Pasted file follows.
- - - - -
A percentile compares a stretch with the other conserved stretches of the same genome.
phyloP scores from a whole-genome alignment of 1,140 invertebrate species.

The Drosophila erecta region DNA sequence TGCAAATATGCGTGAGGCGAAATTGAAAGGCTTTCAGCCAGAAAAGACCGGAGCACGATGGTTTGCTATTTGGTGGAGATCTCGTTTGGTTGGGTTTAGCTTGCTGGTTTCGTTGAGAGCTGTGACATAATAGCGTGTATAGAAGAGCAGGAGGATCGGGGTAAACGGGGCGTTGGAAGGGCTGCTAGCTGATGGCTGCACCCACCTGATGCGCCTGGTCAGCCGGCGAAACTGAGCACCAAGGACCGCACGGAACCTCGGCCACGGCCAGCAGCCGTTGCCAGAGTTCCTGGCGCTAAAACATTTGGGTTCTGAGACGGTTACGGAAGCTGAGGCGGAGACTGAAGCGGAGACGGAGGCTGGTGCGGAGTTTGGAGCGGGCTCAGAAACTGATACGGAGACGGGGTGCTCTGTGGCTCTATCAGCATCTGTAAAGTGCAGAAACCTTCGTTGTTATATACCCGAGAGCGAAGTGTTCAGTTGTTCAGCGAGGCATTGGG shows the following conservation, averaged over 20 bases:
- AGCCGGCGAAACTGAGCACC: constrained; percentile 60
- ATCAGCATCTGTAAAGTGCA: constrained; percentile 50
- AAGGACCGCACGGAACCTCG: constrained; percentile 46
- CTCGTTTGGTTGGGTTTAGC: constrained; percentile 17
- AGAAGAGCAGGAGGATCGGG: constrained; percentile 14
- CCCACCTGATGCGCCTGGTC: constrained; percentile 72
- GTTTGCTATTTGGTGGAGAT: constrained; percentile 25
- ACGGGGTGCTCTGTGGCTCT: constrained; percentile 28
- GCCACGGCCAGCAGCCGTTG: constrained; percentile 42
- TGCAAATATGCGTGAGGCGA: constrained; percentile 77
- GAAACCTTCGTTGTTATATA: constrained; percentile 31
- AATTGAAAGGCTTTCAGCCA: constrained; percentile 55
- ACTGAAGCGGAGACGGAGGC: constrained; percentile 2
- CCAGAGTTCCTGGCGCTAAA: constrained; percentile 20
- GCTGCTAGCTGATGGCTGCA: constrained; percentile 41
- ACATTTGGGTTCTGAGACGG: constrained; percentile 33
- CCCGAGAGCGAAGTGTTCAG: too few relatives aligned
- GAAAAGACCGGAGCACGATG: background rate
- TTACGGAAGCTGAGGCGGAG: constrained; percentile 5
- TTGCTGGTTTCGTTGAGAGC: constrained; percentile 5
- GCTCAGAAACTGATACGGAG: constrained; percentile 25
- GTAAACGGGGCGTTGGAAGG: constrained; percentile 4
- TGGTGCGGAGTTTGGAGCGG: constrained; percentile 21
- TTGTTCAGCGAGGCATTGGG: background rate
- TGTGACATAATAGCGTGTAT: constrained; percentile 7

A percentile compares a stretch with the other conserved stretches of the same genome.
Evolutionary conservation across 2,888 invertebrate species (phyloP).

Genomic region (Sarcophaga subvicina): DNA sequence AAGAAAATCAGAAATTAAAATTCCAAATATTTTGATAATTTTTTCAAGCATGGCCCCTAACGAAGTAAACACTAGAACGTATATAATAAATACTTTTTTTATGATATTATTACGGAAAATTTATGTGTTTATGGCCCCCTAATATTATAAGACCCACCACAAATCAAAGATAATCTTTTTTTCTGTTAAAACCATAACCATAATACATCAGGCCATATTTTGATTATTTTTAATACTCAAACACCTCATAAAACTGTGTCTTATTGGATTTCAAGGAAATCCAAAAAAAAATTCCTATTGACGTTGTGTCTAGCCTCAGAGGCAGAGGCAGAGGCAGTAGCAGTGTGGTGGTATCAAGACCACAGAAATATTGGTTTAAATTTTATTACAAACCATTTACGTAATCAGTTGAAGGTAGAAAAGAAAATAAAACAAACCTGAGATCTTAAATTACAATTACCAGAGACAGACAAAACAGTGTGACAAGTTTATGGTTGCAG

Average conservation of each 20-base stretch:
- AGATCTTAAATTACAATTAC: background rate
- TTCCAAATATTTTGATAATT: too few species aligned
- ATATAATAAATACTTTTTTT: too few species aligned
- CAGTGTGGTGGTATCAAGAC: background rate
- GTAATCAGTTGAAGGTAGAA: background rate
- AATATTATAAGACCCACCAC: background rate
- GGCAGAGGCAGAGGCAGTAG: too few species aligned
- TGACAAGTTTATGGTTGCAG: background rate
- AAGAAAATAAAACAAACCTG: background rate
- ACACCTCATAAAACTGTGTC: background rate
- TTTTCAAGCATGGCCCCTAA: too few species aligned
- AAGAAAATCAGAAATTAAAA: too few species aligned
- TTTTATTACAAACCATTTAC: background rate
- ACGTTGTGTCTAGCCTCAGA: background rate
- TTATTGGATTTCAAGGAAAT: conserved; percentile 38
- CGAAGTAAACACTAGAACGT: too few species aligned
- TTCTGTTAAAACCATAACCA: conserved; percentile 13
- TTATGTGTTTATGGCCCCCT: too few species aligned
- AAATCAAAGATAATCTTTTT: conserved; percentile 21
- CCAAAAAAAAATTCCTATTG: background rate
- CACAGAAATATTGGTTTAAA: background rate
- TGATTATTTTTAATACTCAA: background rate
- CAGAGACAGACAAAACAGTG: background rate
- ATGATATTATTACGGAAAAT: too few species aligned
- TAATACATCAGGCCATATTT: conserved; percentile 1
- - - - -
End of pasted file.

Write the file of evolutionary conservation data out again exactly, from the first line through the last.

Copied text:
A percentile compares a stretch with the other conserved stretches of the same genome.
phyloP scores from a whole-genome alignment of 1,140 invertebrate species.

The Drosophila erecta region DNA sequence TGCAAATATGCGTGAGGCGAAATTGAAAGGCTTTCAGCCAGAAAAGACCGGAGCACGATGGTTTGCTATTTGGTGGAGATCTCGTTTGGTTGGGTTTAGCTTGCTGGTTTCGTTGAGAGCTGTGACATAATAGCGTGTATAGAAGAGCAGGAGGATCGGGGTAAACGGGGCGTTGGAAGGGCTGCTAGCTGATGGCTGCACCCACCTGATGCGCCTGGTCAGCCGGCGAAACTGAGCACCAAGGACCGCACGGAACCTCGGCCACGGCCAGCAGCCGTTGCCAGAGTTCCTGGCGCTAAAACATTTGGGTTCTGAGACGGTTACGGAAGCTGAGGCGGAGACTGAAGCGGAGACGGAGGCTGGTGCGGAGTTTGGAGCGGGCTCAGAAACTGATACGGAGACGGGGTGCTCTGTGGCTCTATCAGCATCTGTAAAGTGCAGAAACCTTCGTTGTTATATACCCGAGAGCGAAGTGTTCAGTTGTTCAGCGAGGCATTGGG shows the following conservation, averaged over 20 bases:
- AGCCGGCGAAACTGAGCACC: constrained; percentile 60
- ATCAGCATCTGTAAAGTGCA: constrained; percentile 50
- AAGGACCGCACGGAACCTCG: constrained; percentile 46
- CTCGTTTGGTTGGGTTTAGC: constrained; percentile 17
- AGAAGAGCAGGAGGATCGGG: constrained; percentile 14
- CCCACCTGATGCGCCTGGTC: constrained; percentile 72
- GTTTGCTATTTGGTGGAGAT: constrained; percentile 25
- ACGGGGTGCTCTGTGGCTCT: constrained; percentile 28
- GCCACGGCCAGCAGCCGTTG: constrained; percentile 42
- TGCAAATATGCGTGAGGCGA: constrained; percentile 77
- GAAACCTTCGTTGTTATATA: constrained; percentile 31
- AATTGAAAGGCTTTCAGCCA: constrained; percentile 55
- ACTGAAGCGGAGACGGAGGC: constrained; percentile 2
- CCAGAGTTCCTGGCGCTAAA: constrained; percentile 20
- GCTGCTAGCTGATGGCTGCA: constrained; percentile 41
- ACATTTGGGTTCTGAGACGG: constrained; percentile 33
- CCCGAGAGCGAAGTGTTCAG: too few relatives aligned
- GAAAAGACCGGAGCACGATG: background rate
- TTACGGAAGCTGAGGCGGAG: constrained; percentile 5
- TTGCTGGTTTCGTTGAGAGC: constrained; percentile 5
- GCTCAGAAACTGATACGGAG: constrained; percentile 25
- GTAAACGGGGCGTTGGAAGG: constrained; percentile 4
- TGGTGCGGAGTTTGGAGCGG: constrained; percentile 21
- TTGTTCAGCGAGGCATTGGG: background rate
- TGTGACATAATAGCGTGTAT: constrained; percentile 7

A percentile compares a stretch with the other conserved stretches of the same genome.
Evolutionary conservation across 2,888 invertebrate species (phyloP).

Genomic region (Sarcophaga subvicina): DNA sequence AAGAAAATCAGAAATTAAAATTCCAAATATTTTGATAATTTTTTCAAGCATGGCCCCTAACGAAGTAAACACTAGAACGTATATAATAAATACTTTTTTTATGATATTATTACGGAAAATTTATGTGTTTATGGCCCCCTAATATTATAAGACCCACCACAAATCAAAGATAATCTTTTTTTCTGTTAAAACCATAACCATAATACATCAGGCCATATTTTGATTATTTTTAATACTCAAACACCTCATAAAACTGTGTCTTATTGGATTTCAAGGAAATCCAAAAAAAAATTCCTATTGACGTTGTGTCTAGCCTCAGAGGCAGAGGCAGAGGCAGTAGCAGTGTGGTGGTATCAAGACCACAGAAATATTGGTTTAAATTTTATTACAAACCATTTACGTAATCAGTTGAAGGTAGAAAAGAAAATAAAACAAACCTGAGATCTTAAATTACAATTACCAGAGACAGACAAAACAGTGTGACAAGTTTATGGTTGCAG

Average conservation of each 20-base stretch:
- AGATCTTAAATTACAATTAC: background rate
- TTCCAAATATTTTGATAATT: too few species aligned
- ATATAATAAATACTTTTTTT: too few species aligned
- CAGTGTGGTGGTATCAAGAC: background rate
- GTAATCAGTTGAAGGTAGAA: background rate
- AATATTATAAGACCCACCAC: background rate
- GGCAGAGGCAGAGGCAGTAG: too few species aligned
- TGACAAGTTTATGGTTGCAG: background rate
- AAGAAAATAAAACAAACCTG: background rate
- ACACCTCATAAAACTGTGTC: background rate
- TTTTCAAGCATGGCCCCTAA: too few species aligned
- AAGAAAATCAGAAATTAAAA: too few species aligned
- TTTTATTACAAACCATTTAC: background rate
- ACGTTGTGTCTAGCCTCAGA: background rate
- TTATTGGATTTCAAGGAAAT: conserved; percentile 38
- CGAAGTAAACACTAGAACGT: too few species aligned
- TTCTGTTAAAACCATAACCA: conserved; percentile 13
- TTATGTGTTTATGGCCCCCT: too few species aligned
- AAATCAAAGATAATCTTTTT: conserved; percentile 21
- CCAAAAAAAAATTCCTATTG: background rate
- CACAGAAATATTGGTTTAAA: background rate
- TGATTATTTTTAATACTCAA: background rate
- CAGAGACAGACAAAACAGTG: background rate
- ATGATATTATTACGGAAAAT: too few species aligned
- TAATACATCAGGCCATATTT: conserved; percentile 1